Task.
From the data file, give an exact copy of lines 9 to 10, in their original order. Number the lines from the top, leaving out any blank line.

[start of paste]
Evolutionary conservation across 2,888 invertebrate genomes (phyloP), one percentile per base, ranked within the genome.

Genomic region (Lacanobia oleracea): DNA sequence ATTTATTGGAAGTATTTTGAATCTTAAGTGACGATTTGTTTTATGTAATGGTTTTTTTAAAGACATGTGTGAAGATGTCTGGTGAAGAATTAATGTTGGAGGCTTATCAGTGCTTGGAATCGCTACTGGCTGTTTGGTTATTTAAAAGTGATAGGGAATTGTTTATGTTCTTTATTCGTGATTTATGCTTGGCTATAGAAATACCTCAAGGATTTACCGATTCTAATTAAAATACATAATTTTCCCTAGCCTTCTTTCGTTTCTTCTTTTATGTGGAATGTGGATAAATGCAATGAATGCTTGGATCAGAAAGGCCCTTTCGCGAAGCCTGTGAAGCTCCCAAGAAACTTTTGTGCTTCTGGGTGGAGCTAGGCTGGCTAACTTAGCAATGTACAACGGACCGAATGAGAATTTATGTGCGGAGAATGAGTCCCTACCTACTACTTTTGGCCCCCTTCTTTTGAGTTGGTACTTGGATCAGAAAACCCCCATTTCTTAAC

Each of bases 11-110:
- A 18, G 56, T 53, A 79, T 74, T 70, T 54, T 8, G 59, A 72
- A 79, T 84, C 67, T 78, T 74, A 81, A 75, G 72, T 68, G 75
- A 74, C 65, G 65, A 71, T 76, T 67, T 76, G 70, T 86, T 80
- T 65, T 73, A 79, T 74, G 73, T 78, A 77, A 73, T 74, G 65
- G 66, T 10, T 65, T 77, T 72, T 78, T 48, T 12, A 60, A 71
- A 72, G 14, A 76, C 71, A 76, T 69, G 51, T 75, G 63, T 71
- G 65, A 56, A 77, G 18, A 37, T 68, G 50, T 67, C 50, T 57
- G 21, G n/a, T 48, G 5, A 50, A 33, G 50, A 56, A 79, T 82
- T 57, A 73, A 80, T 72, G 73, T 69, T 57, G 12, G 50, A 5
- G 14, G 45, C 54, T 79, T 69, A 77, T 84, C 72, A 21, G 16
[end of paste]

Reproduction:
- A 72, G 14, A 76, C 71, A 76, T 69, G 51, T 75, G 63, T 71
- G 65, A 56, A 77, G 18, A 37, T 68, G 50, T 67, C 50, T 57